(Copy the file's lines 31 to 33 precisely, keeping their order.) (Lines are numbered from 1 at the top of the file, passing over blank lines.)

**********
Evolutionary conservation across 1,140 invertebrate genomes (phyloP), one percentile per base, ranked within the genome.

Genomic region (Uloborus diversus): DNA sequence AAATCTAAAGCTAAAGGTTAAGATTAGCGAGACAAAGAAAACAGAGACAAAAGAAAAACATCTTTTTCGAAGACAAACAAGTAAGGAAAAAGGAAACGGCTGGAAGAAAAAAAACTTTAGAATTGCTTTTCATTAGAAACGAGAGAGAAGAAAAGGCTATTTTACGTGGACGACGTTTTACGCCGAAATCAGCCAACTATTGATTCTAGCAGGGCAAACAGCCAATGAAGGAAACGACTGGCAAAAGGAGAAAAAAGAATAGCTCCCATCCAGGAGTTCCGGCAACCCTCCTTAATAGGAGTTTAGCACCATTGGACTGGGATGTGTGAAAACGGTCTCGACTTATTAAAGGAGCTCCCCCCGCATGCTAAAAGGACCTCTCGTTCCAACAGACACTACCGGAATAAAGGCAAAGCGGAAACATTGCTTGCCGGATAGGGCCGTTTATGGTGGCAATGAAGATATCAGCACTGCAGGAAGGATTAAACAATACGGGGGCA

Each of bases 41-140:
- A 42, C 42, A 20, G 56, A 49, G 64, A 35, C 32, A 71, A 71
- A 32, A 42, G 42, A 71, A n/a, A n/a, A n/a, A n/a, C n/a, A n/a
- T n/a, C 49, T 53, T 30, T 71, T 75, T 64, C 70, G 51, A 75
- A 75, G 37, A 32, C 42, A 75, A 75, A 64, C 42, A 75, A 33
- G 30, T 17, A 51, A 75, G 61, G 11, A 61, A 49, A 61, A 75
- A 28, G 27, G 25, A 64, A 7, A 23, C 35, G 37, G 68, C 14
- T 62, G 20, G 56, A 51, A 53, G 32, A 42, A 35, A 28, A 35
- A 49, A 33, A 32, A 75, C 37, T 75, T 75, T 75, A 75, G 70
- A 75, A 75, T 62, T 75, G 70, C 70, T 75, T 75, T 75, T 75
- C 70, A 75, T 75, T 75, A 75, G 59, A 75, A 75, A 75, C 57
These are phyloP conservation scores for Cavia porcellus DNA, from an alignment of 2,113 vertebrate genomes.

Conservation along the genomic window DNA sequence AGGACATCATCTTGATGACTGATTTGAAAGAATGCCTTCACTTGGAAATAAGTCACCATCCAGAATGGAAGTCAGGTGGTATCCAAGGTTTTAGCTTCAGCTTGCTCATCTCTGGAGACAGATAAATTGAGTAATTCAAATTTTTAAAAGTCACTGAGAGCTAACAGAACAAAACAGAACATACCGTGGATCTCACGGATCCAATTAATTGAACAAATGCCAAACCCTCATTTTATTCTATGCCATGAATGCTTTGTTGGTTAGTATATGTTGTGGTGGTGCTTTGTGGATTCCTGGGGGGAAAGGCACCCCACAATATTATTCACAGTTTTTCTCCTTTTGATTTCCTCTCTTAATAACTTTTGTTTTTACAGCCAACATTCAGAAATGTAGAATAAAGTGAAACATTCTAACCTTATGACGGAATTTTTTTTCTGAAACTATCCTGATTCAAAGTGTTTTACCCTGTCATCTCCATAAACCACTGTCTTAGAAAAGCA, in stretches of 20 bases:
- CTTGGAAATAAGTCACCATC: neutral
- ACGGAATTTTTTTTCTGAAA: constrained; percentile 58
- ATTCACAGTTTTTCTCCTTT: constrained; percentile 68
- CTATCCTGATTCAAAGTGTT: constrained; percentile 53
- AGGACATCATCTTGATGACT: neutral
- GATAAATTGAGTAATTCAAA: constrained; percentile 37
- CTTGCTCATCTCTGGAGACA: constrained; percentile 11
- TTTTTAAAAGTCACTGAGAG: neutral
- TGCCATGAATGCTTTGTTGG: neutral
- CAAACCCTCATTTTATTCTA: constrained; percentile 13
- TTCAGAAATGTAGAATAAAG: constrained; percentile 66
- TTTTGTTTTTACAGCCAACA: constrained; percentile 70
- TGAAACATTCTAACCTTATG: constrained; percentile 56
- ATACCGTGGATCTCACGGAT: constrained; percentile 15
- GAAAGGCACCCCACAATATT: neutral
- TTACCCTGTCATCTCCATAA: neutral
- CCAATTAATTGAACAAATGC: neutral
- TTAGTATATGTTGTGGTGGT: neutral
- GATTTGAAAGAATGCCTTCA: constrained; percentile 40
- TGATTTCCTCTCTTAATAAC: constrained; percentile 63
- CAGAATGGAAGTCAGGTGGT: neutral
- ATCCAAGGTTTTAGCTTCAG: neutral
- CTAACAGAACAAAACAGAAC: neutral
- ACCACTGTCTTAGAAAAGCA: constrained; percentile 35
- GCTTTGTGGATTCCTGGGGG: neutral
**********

- TTACCCTGTCATCTCCATAA: neutral
- CCAATTAATTGAACAAATGC: neutral
- TTAGTATATGTTGTGGTGGT: neutral